May 2005
Volume 46, Issue 13
ARVO Annual Meeting Abstract  |   May 2005
Transplantation of Cultured Adult Porcine Neuroretina
Author Affiliations & Notes
  • K.M. Engelsberg
    Ophthalmology, Wallenberg Retina Center, Lund, Sweden
  • F. Ghosh
    Ophthalmology, Wallenberg Retina Center, Lund, Sweden
  • Footnotes
    Commercial Relationships  K.M. Engelsberg, None; F. Ghosh, None.
  • Footnotes
    Support  None.
Investigative Ophthalmology & Visual Science May 2005, Vol.46, 4147. doi:
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      K.M. Engelsberg, F. Ghosh; Transplantation of Cultured Adult Porcine Neuroretina . Invest. Ophthalmol. Vis. Sci. 2005;46(13):4147.

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      © ARVO (1962-2015); The Authors (2016-present)

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Abstract: : Purpose: To study the survival of cultured transplanted adult neuroretina as a potential treatment for retinal degenerative disease. Methods: Six eyes were enucleated from adult pigs. One eyecup was fixated immediately, and from the remaining eyes, the neuroretina was dissected. Four retinal pieces, measuring 3–4 mm in diameter, were dissected from the central part of each eye. The twenty retinal explants were put in culture and kept in vitro under standard culture conditions. The cultured explants were divided into 3 groups, and kept in culture 1, 2 or 3 days. After the culture period, 12 explants were transplanted to the subretinal space of 12 adult normal pigs. The remaining explants were fixated and used as controls. After a survival of 72–74 days the transplanted eyes were enucleated and processed for hematoxylin and eosin staining and immunohistochemistry. Antibodies against transducin (cones), recoverin (cones and rods), and vimentin (Muller cells) were used. Results: Transplants kept 1 day in vitro (div) prior to transplantation, displayed the normal retinal lamination in 2 out of 4 specimens. In these transplants the nuclear and plexiform layers were clearly distinguished. The photoreceptors showed inner segments, and occasionally short outer segments. The third transplant was partly laminated, but displayed degeneration in its major part. The forth transplant had degenerated without any signs of lamination. Labelling for transducin and recoverin showed staining of photoreceptors with well–distinguished inner segments in the laminated grafts, and vimentin labelling revealed vertically arranged Müller cells in the laminated grafts. One of the eyes with a transplant, kept 2 div prior to transplantation, displayed a retinal detachment and no transplant could be found in this eye. In the 3 remaining transplants, of this group, two displayed minimal lamination. The fourth transplant had degenerated. Eyes, with transplants kept 3 div prior to transplantation displayed degenerated transplants in all 4 eyes, but dispersed cells labelled for transducin and recoverin could be identified. Control explants displayed normal nuclear layers, however the inner segments deteriorated with longer times in vitro. Conclusions: To our knowledge, this is the first study describing transplantation of cultured adult neuroretinal tissue. The study shows that it is possible to keep the adult retina in culture for at least 1 day prior to transplantation. This indicates a possibility to safely store donor tissue between harvest and actual transplantation. The culture system may also in the future be used as a tool for manipulating retinal donor tissue prior to transplantation.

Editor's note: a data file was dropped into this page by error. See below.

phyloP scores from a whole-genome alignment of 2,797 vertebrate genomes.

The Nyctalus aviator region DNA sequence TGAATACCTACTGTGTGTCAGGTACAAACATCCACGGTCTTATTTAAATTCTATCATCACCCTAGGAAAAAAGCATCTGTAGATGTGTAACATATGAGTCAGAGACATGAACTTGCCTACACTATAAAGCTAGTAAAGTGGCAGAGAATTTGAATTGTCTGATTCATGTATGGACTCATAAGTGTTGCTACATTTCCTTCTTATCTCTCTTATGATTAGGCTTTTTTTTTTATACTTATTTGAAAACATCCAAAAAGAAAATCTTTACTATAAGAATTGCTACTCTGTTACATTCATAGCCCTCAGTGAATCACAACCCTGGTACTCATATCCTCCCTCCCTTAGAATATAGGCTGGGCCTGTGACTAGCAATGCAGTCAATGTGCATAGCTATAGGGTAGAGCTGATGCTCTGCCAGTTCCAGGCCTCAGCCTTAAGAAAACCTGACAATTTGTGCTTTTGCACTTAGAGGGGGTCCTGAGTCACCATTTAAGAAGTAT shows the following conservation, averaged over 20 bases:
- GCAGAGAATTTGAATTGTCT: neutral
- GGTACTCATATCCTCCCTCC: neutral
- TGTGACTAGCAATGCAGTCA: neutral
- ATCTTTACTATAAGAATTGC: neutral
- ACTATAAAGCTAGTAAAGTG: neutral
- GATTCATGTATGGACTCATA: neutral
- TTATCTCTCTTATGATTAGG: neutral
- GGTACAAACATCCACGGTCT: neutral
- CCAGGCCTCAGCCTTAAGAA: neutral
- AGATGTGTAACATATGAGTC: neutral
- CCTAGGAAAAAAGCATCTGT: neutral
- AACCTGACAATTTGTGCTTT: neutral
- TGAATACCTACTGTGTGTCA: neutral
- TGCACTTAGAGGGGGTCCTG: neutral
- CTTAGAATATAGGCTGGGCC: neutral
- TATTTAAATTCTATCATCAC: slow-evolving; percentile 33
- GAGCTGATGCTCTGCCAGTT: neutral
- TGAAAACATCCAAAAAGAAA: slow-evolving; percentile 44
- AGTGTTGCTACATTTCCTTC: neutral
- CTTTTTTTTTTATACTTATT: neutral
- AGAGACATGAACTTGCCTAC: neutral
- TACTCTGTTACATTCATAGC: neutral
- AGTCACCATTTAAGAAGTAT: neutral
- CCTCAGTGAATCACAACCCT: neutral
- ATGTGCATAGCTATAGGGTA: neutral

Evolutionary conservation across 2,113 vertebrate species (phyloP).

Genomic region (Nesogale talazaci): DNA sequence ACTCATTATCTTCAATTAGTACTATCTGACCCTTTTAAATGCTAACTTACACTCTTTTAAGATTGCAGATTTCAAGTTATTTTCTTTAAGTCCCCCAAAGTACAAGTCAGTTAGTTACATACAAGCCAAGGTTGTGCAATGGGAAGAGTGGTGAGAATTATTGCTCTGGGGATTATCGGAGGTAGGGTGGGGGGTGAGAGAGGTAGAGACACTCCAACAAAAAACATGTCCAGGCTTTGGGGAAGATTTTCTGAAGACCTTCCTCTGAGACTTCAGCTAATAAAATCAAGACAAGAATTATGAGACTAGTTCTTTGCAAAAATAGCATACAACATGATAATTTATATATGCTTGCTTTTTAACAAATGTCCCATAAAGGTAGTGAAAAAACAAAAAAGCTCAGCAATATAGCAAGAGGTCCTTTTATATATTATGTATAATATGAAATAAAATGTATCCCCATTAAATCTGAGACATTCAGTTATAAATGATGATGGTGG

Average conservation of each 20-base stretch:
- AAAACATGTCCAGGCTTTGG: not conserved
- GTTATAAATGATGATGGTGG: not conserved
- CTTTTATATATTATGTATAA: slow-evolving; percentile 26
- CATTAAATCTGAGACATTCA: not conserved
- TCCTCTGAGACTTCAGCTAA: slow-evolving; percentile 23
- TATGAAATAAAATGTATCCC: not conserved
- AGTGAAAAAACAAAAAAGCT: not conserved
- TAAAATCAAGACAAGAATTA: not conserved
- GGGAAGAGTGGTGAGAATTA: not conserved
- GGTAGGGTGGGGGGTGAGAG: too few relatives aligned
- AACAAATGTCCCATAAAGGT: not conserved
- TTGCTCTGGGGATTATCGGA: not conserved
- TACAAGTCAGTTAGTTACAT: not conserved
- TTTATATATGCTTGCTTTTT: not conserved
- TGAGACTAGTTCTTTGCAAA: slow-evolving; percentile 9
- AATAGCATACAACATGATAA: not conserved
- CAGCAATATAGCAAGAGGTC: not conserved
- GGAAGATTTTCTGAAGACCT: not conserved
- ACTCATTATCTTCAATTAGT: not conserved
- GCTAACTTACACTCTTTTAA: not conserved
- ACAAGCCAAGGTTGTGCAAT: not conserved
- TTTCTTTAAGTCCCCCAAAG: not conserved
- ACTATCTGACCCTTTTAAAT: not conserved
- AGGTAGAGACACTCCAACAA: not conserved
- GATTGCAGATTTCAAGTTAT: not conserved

Keywords: transplantation • retinal culture • retina: distal (photoreceptors, horizontal cells, bipolar cells) 

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